All three departments were responsible for banning every artistic work that posed a threat to the regime's ideology. Sexual morality, politics, religion and the use of language were the main sensitive issues with regard to censorship. As far as books were concerned, not only was pre-publication censorship by the government established, but works were also subjected to self-censorship by the author or translator and editorial censorship by publishers. Only works that viewed the Spanish political situation positively were authorised and this fact led most Spanish Republican writers to become exiles for rejecting francoist tactics.

Translated literature in Spain was destined to fill in this gap. However, only translations of minor foreign authors were authorized for publication in Spain and those of important ones were either manipulated or banned. Thus, "translation in post-war Spain was more than a mere linguistic task. The intervention of the government was such that the translator almost had to forget his/her linguistic skills" (Itziar, 1999:83).

Itziar (1999:76) provides two examples of such manipulations. First of all in Ernest Hemingway's novel Across into the Trees, the word "Franco" was removed from the phrase "General Fat-Ass Franco" in all Spanish editions. Moreover, Hemingway's text for the film The Spanish Earth, produced to raise money for the Republicans during the war, was banned.

In the Spanish film industry, dubbing was a prevalent element. It was used "as an ideological instrument for reinforcing nationalistic feeling through the imposition, unification and standardization of the national language" (qtd. In Itziar: 57). As such, original voices in films were erased and access to other languages was restricted. With this tool Franco's regime wanted to exclude foreign influences and create the illusion that the censored foreign film was produced in Spain with the standards of Franco's Spain.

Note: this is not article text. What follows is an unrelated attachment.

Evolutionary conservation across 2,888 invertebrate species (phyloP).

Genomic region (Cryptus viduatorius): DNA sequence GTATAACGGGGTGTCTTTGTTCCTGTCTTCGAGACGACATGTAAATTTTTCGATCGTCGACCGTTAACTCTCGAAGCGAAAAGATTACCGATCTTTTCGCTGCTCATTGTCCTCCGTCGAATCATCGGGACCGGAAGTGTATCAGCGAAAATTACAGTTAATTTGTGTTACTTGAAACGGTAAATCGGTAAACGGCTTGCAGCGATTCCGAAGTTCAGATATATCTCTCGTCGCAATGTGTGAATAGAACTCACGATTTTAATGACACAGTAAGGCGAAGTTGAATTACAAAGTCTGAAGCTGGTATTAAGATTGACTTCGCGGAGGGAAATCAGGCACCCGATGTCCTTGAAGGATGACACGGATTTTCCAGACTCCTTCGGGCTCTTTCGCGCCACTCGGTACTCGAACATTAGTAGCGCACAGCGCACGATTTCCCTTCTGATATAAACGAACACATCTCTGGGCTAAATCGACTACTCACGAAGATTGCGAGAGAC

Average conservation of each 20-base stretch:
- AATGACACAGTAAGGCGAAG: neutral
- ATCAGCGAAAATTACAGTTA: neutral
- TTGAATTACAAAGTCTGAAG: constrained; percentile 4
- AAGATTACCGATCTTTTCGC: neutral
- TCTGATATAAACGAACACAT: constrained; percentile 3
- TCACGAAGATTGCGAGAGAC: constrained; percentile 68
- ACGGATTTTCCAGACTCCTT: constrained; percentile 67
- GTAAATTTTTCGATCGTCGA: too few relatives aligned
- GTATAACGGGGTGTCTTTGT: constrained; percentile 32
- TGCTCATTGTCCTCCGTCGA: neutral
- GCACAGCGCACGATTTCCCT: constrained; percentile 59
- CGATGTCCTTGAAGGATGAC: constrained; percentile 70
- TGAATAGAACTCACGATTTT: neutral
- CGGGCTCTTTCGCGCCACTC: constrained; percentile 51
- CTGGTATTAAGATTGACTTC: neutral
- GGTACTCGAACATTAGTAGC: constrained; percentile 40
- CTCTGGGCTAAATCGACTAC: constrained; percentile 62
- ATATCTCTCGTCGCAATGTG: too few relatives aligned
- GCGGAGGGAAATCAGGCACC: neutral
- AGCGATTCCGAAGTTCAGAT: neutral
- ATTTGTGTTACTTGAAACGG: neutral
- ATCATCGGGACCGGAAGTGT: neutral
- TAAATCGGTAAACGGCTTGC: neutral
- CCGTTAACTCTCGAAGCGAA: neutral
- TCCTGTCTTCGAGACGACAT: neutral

Jeroen Vandaele (2002:267) states that "francoist censorship boards regulated the importation of comedy according to their own standards of humor" and gives two examples of francoist film censorship concerning Billy Wilder's comedies The Apartment and Some Like It Hot. Both films had been great commercial successes in America and Europe. However, many of the films' prevalent characteristics such as extramarital affairs, suicidal tendencies and alcoholism were considered taboo issues and had to be banned. Vandale states that much humour was deleted or changed because it was considered immoral or amoral and only a small number of fragments containing subversive material were kept. Thus both films were manipulated and substantially reshaped.

Hostility towards foreignness in Franco's Spain proves that "the cultural policy of the regime was more concerned about controlling the development of alternative cultures than the creation of an original culture of its own" (Itziar, 1999: 54). This is why Franco tried to establish a severe and restrictive system of censorship and regulate the intrusion of foreign elements into Spain. However, his measures were not sufficient or effective enough since influences from the West were so strong that Franco was finally forced to relax his suppressive laws and allow some freedom of expression. Thus, loss of power of Spanish censorship was gradually achieved and artistic revival started to emerge.